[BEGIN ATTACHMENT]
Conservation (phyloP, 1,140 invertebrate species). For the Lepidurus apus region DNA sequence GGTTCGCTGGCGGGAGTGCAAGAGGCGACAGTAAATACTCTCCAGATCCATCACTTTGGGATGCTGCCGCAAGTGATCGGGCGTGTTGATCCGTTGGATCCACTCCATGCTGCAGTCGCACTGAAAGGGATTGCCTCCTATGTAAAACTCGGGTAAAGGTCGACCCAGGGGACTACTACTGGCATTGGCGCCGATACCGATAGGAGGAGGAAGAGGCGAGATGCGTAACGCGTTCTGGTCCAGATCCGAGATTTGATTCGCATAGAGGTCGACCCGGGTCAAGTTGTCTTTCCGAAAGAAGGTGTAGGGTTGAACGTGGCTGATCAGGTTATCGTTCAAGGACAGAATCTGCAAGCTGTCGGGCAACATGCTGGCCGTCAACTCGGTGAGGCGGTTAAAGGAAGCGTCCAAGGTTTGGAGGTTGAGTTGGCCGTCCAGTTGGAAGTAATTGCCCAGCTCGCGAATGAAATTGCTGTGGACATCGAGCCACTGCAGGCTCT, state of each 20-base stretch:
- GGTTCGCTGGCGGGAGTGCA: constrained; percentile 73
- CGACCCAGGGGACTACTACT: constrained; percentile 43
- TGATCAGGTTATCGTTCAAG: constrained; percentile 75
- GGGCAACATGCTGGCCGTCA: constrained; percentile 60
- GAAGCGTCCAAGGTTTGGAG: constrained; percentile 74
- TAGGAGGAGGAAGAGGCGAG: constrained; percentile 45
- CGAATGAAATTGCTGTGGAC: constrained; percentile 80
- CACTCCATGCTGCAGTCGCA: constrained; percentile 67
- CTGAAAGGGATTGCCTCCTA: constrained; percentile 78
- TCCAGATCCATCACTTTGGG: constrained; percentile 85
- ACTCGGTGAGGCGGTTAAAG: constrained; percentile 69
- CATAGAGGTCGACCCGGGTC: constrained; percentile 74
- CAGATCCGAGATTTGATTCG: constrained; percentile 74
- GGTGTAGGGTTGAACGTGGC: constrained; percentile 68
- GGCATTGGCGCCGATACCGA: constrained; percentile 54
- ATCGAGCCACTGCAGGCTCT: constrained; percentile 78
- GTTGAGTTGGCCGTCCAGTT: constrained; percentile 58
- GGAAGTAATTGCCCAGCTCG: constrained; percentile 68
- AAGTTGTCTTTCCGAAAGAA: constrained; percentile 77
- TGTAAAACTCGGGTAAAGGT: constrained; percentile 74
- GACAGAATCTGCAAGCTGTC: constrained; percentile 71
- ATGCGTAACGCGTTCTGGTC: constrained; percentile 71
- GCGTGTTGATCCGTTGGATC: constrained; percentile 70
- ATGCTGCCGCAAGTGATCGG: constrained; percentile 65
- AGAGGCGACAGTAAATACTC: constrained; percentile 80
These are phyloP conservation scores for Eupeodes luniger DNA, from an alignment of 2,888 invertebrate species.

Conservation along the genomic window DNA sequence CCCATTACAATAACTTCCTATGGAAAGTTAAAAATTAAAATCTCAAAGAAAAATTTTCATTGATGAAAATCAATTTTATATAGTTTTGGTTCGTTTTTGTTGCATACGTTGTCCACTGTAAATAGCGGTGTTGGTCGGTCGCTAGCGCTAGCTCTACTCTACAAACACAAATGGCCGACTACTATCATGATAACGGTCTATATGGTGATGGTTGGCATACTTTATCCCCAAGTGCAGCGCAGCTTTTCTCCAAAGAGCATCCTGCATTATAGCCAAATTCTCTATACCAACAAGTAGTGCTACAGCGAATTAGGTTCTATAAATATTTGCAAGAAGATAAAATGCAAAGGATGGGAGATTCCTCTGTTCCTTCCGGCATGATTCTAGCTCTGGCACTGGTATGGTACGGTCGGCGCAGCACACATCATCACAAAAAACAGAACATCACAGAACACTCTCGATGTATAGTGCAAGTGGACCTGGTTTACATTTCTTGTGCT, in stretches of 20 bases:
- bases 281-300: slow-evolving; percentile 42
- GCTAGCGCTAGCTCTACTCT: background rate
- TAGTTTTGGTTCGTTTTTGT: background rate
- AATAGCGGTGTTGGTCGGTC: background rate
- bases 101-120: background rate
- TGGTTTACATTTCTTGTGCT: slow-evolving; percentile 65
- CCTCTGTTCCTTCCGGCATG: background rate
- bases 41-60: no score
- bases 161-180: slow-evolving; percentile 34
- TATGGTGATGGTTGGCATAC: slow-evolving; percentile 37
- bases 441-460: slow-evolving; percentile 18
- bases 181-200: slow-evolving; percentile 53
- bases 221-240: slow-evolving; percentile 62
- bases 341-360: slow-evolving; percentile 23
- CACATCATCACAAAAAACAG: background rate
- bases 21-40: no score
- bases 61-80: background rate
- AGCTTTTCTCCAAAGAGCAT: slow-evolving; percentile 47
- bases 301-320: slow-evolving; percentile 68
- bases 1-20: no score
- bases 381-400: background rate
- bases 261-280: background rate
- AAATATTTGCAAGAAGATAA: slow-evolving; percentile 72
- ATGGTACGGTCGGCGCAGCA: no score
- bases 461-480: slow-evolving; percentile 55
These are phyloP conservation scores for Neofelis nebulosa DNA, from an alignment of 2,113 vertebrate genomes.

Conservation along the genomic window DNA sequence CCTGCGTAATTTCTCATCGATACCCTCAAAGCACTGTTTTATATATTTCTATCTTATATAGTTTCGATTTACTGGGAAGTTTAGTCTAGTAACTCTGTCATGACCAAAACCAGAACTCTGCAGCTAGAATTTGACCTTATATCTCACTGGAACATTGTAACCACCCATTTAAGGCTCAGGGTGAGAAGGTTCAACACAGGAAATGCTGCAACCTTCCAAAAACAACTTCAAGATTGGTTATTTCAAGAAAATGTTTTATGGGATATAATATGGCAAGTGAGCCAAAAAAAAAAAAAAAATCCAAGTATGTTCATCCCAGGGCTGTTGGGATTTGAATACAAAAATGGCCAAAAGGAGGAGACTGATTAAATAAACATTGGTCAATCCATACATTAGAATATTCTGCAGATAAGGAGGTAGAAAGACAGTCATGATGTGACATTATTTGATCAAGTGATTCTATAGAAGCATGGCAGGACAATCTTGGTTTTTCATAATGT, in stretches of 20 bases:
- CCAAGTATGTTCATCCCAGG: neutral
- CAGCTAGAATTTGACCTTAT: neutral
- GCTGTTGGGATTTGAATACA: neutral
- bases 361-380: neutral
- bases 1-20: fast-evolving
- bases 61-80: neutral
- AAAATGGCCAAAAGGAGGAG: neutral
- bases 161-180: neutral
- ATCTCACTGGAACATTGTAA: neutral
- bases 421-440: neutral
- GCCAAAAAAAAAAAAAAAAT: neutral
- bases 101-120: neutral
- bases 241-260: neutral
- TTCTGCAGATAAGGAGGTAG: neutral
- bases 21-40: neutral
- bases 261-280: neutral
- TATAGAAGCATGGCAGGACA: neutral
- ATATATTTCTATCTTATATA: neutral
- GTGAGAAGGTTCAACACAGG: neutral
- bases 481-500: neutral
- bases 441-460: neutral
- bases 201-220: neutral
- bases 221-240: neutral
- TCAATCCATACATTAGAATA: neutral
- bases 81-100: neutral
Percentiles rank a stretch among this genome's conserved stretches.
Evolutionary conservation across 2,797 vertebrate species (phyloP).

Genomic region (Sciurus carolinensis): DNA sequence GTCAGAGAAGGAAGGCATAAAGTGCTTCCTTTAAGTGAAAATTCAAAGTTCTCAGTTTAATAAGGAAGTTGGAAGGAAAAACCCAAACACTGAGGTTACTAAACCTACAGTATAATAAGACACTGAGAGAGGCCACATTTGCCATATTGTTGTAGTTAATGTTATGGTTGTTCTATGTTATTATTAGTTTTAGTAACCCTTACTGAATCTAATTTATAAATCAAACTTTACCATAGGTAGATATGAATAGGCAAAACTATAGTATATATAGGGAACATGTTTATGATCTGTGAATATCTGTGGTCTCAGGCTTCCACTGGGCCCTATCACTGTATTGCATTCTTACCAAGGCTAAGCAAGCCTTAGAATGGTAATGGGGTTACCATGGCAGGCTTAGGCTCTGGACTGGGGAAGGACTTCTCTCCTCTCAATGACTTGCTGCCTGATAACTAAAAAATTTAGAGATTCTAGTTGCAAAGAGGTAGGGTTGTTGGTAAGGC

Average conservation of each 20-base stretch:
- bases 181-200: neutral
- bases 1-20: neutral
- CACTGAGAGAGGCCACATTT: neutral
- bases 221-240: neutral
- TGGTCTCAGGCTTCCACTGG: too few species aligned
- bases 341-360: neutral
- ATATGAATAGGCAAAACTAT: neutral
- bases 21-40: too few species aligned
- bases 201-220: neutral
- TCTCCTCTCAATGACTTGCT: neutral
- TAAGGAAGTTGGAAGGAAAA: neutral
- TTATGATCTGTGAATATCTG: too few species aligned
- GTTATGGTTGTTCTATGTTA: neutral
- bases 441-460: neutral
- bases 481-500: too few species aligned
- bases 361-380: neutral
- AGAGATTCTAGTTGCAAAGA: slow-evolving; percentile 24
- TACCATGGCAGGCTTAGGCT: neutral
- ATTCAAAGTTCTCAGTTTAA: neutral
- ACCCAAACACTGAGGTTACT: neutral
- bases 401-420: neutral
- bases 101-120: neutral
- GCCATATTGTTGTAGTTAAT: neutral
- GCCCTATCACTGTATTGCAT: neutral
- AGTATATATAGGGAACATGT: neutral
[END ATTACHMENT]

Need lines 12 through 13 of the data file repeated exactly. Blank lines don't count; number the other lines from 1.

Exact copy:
- ACTCGGTGAGGCGGTTAAAG: constrained; percentile 69
- CATAGAGGTCGACCCGGGTC: constrained; percentile 74